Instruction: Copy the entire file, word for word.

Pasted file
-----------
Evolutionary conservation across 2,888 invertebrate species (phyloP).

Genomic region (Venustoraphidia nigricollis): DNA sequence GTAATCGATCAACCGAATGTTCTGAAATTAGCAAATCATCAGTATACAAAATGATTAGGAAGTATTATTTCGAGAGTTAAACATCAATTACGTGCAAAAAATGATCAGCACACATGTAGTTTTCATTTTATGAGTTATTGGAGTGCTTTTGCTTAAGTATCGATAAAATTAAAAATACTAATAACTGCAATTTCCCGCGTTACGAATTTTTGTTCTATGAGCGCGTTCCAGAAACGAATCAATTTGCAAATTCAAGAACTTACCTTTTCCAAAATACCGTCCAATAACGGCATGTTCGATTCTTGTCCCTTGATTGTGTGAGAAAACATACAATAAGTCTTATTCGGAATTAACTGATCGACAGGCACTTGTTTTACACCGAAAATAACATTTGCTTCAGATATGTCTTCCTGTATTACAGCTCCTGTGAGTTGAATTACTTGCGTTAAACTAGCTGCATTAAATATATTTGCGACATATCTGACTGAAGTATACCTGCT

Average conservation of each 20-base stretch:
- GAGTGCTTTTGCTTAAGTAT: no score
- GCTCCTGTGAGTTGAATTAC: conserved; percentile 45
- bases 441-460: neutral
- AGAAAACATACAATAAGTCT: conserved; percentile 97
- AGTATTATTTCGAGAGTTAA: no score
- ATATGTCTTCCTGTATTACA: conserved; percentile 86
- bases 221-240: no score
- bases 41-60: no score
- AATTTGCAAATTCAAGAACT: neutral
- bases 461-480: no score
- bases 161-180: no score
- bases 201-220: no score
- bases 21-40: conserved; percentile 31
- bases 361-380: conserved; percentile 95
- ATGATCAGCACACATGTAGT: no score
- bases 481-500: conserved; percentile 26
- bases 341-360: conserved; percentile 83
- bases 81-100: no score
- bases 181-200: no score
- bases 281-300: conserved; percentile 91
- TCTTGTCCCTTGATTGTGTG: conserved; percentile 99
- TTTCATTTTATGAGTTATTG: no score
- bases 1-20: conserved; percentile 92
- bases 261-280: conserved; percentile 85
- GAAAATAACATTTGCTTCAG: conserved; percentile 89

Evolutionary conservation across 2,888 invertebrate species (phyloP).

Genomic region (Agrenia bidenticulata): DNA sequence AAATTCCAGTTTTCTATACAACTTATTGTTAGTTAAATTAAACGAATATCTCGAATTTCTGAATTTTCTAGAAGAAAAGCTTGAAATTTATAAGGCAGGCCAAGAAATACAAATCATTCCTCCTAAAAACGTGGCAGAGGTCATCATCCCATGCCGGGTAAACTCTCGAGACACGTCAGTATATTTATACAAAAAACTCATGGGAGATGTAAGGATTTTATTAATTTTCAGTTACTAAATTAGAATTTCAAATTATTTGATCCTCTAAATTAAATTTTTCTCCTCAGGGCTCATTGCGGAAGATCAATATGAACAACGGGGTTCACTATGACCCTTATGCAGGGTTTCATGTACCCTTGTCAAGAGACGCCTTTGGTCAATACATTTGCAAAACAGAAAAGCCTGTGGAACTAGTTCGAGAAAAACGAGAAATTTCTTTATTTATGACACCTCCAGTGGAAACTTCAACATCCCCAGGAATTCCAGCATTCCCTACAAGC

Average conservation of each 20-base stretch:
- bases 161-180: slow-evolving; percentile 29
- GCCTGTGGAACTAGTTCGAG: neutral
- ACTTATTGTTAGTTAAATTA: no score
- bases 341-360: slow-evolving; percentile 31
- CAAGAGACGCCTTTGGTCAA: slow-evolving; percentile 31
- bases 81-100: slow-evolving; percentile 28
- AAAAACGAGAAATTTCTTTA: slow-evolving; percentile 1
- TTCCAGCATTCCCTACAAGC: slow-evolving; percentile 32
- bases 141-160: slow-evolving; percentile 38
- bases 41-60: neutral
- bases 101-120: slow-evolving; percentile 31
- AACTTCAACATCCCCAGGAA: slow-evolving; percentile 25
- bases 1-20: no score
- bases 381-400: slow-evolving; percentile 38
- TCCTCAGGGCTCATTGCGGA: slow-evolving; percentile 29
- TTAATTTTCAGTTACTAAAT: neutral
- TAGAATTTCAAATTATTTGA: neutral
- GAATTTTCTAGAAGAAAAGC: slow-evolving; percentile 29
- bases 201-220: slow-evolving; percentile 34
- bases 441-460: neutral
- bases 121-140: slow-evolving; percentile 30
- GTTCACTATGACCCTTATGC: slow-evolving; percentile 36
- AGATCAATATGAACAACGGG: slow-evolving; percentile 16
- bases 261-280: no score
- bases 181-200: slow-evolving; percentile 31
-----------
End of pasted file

Evolutionary conservation across 2,888 invertebrate species (phyloP).

Genomic region (Venustoraphidia nigricollis): DNA sequence GTAATCGATCAACCGAATGTTCTGAAATTAGCAAATCATCAGTATACAAAATGATTAGGAAGTATTATTTCGAGAGTTAAACATCAATTACGTGCAAAAAATGATCAGCACACATGTAGTTTTCATTTTATGAGTTATTGGAGTGCTTTTGCTTAAGTATCGATAAAATTAAAAATACTAATAACTGCAATTTCCCGCGTTACGAATTTTTGTTCTATGAGCGCGTTCCAGAAACGAATCAATTTGCAAATTCAAGAACTTACCTTTTCCAAAATACCGTCCAATAACGGCATGTTCGATTCTTGTCCCTTGATTGTGTGAGAAAACATACAATAAGTCTTATTCGGAATTAACTGATCGACAGGCACTTGTTTTACACCGAAAATAACATTTGCTTCAGATATGTCTTCCTGTATTACAGCTCCTGTGAGTTGAATTACTTGCGTTAAACTAGCTGCATTAAATATATTTGCGACATATCTGACTGAAGTATACCTGCT

Average conservation of each 20-base stretch:
- GAGTGCTTTTGCTTAAGTAT: no score
- GCTCCTGTGAGTTGAATTAC: conserved; percentile 45
- bases 441-460: neutral
- AGAAAACATACAATAAGTCT: conserved; percentile 97
- AGTATTATTTCGAGAGTTAA: no score
- ATATGTCTTCCTGTATTACA: conserved; percentile 86
- bases 221-240: no score
- bases 41-60: no score
- AATTTGCAAATTCAAGAACT: neutral
- bases 461-480: no score
- bases 161-180: no score
- bases 201-220: no score
- bases 21-40: conserved; percentile 31
- bases 361-380: conserved; percentile 95
- ATGATCAGCACACATGTAGT: no score
- bases 481-500: conserved; percentile 26
- bases 341-360: conserved; percentile 83
- bases 81-100: no score
- bases 181-200: no score
- bases 281-300: conserved; percentile 91
- TCTTGTCCCTTGATTGTGTG: conserved; percentile 99
- TTTCATTTTATGAGTTATTG: no score
- bases 1-20: conserved; percentile 92
- bases 261-280: conserved; percentile 85
- GAAAATAACATTTGCTTCAG: conserved; percentile 89

Evolutionary conservation across 2,888 invertebrate species (phyloP).

Genomic region (Agrenia bidenticulata): DNA sequence AAATTCCAGTTTTCTATACAACTTATTGTTAGTTAAATTAAACGAATATCTCGAATTTCTGAATTTTCTAGAAGAAAAGCTTGAAATTTATAAGGCAGGCCAAGAAATACAAATCATTCCTCCTAAAAACGTGGCAGAGGTCATCATCCCATGCCGGGTAAACTCTCGAGACACGTCAGTATATTTATACAAAAAACTCATGGGAGATGTAAGGATTTTATTAATTTTCAGTTACTAAATTAGAATTTCAAATTATTTGATCCTCTAAATTAAATTTTTCTCCTCAGGGCTCATTGCGGAAGATCAATATGAACAACGGGGTTCACTATGACCCTTATGCAGGGTTTCATGTACCCTTGTCAAGAGACGCCTTTGGTCAATACATTTGCAAAACAGAAAAGCCTGTGGAACTAGTTCGAGAAAAACGAGAAATTTCTTTATTTATGACACCTCCAGTGGAAACTTCAACATCCCCAGGAATTCCAGCATTCCCTACAAGC

Average conservation of each 20-base stretch:
- bases 161-180: slow-evolving; percentile 29
- GCCTGTGGAACTAGTTCGAG: neutral
- ACTTATTGTTAGTTAAATTA: no score
- bases 341-360: slow-evolving; percentile 31
- CAAGAGACGCCTTTGGTCAA: slow-evolving; percentile 31
- bases 81-100: slow-evolving; percentile 28
- AAAAACGAGAAATTTCTTTA: slow-evolving; percentile 1
- TTCCAGCATTCCCTACAAGC: slow-evolving; percentile 32
- bases 141-160: slow-evolving; percentile 38
- bases 41-60: neutral
- bases 101-120: slow-evolving; percentile 31
- AACTTCAACATCCCCAGGAA: slow-evolving; percentile 25
- bases 1-20: no score
- bases 381-400: slow-evolving; percentile 38
- TCCTCAGGGCTCATTGCGGA: slow-evolving; percentile 29
- TTAATTTTCAGTTACTAAAT: neutral
- TAGAATTTCAAATTATTTGA: neutral
- GAATTTTCTAGAAGAAAAGC: slow-evolving; percentile 29
- bases 201-220: slow-evolving; percentile 34
- bases 441-460: neutral
- bases 121-140: slow-evolving; percentile 30
- GTTCACTATGACCCTTATGC: slow-evolving; percentile 36
- AGATCAATATGAACAACGGG: slow-evolving; percentile 16
- bases 261-280: no score
- bases 181-200: slow-evolving; percentile 31